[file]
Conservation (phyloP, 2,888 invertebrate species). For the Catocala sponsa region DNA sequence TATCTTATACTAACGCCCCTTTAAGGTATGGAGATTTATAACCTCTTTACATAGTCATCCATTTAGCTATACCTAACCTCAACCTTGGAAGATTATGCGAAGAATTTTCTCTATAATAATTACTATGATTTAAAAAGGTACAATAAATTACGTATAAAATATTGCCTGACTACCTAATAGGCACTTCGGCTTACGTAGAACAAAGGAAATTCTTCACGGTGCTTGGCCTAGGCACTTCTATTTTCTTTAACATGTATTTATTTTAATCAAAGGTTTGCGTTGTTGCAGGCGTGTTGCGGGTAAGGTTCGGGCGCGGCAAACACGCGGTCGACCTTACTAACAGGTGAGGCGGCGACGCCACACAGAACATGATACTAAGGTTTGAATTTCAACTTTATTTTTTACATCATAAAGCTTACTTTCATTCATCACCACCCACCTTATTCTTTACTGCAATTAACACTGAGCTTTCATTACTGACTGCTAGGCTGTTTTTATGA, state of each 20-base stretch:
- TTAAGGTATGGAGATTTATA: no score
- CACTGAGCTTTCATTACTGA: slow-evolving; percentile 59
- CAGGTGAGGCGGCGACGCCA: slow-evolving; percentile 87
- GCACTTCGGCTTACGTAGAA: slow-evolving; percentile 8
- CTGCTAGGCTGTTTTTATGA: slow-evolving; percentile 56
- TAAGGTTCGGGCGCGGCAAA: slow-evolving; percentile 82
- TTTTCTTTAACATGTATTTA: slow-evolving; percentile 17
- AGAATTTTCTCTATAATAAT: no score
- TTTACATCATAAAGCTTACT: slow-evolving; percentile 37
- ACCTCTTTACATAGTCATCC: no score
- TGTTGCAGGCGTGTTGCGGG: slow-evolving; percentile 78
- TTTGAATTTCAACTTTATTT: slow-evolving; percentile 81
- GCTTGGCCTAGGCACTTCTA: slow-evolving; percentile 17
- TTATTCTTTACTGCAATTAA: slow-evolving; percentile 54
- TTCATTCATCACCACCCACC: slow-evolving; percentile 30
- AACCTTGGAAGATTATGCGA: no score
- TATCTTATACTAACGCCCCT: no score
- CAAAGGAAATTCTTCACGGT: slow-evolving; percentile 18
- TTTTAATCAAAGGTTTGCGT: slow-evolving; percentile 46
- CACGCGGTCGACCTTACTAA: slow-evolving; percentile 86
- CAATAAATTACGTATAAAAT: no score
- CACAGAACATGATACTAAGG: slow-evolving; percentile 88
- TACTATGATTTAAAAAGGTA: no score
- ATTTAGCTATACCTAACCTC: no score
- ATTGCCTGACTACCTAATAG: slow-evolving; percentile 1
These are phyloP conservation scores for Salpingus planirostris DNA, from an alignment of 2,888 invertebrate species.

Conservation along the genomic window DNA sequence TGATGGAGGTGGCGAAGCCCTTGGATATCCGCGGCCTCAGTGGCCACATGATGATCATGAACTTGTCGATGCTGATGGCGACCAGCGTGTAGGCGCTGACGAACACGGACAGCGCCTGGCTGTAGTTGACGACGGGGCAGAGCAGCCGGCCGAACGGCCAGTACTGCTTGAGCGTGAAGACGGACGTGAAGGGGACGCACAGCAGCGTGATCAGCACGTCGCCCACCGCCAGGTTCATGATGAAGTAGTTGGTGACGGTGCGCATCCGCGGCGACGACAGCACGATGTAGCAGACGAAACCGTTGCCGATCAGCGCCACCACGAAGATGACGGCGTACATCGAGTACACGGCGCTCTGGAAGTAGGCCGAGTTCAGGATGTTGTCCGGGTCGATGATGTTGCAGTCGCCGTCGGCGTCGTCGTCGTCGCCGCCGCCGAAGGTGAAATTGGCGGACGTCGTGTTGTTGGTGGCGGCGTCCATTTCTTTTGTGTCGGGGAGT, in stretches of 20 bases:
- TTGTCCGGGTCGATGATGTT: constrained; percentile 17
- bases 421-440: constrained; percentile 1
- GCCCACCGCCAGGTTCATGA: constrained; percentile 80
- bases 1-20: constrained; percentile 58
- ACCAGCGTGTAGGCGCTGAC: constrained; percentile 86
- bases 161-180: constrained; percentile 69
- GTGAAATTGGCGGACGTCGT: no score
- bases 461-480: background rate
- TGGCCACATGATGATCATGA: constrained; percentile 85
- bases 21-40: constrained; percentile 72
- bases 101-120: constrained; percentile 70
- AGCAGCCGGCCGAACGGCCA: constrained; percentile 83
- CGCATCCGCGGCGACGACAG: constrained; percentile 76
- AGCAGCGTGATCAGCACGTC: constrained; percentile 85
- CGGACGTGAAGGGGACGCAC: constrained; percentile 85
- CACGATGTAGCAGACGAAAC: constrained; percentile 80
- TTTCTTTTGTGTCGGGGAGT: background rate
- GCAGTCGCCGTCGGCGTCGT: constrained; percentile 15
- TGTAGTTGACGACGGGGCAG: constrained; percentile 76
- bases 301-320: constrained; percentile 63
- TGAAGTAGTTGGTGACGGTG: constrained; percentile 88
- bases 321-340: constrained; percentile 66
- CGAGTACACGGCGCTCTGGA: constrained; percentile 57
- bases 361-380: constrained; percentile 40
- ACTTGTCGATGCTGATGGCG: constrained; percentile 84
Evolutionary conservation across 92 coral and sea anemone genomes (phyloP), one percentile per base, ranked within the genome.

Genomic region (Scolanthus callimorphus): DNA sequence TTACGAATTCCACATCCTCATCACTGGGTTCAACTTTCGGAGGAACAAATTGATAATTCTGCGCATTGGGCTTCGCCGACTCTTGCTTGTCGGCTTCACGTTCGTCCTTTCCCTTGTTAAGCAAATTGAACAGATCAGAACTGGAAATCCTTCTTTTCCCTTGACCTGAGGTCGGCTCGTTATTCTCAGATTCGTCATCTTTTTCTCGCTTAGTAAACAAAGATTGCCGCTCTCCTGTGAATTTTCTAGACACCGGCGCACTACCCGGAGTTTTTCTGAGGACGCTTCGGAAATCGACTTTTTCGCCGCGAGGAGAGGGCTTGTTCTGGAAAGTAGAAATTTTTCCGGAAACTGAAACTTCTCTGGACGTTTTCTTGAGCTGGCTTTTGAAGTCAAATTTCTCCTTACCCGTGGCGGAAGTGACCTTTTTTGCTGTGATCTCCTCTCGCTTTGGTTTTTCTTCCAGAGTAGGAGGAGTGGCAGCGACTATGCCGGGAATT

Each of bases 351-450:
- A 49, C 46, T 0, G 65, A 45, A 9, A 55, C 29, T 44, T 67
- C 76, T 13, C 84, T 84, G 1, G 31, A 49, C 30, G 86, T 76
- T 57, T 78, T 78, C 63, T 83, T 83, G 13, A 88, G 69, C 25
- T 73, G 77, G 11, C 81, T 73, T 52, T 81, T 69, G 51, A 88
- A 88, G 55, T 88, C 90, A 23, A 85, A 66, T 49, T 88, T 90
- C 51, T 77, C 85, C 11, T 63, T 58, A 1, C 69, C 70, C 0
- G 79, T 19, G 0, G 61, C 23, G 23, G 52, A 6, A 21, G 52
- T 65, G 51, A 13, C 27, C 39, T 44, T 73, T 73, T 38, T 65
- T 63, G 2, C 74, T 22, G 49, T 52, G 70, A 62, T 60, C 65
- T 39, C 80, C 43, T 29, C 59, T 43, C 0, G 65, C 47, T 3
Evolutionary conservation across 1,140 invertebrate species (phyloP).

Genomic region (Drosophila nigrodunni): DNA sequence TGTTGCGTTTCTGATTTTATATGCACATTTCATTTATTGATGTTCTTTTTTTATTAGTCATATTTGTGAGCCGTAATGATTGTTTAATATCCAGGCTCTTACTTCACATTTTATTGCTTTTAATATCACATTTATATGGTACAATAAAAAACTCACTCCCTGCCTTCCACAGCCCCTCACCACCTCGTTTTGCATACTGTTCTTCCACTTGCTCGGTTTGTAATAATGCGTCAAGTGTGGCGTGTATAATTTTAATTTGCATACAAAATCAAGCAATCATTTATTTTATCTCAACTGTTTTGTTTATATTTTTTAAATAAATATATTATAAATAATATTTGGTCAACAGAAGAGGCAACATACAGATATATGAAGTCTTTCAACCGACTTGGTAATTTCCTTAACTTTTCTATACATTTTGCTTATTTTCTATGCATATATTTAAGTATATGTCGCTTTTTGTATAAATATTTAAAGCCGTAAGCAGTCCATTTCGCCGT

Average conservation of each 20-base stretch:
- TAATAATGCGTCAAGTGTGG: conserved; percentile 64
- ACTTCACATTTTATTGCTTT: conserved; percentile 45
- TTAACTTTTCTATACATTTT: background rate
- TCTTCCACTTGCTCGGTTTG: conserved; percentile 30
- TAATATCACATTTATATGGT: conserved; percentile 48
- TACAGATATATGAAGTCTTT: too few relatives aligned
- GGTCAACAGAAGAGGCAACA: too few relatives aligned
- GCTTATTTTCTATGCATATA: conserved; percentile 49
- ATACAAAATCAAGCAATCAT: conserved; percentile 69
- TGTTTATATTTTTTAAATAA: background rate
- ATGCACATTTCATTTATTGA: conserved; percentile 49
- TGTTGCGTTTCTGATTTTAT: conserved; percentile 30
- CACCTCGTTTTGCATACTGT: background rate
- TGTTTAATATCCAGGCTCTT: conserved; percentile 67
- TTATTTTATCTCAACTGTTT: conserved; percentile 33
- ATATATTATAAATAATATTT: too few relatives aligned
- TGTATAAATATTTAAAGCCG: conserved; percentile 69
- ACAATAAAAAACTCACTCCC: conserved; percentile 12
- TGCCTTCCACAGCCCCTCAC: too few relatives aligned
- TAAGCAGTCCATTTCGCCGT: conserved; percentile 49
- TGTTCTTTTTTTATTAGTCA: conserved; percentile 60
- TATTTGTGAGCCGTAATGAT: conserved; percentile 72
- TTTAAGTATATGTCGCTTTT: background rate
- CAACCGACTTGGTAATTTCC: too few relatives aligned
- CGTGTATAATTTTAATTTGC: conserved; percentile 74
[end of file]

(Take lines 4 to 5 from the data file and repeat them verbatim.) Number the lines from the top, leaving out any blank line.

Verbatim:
- CAGGTGAGGCGGCGACGCCA: slow-evolving; percentile 87
- GCACTTCGGCTTACGTAGAA: slow-evolving; percentile 8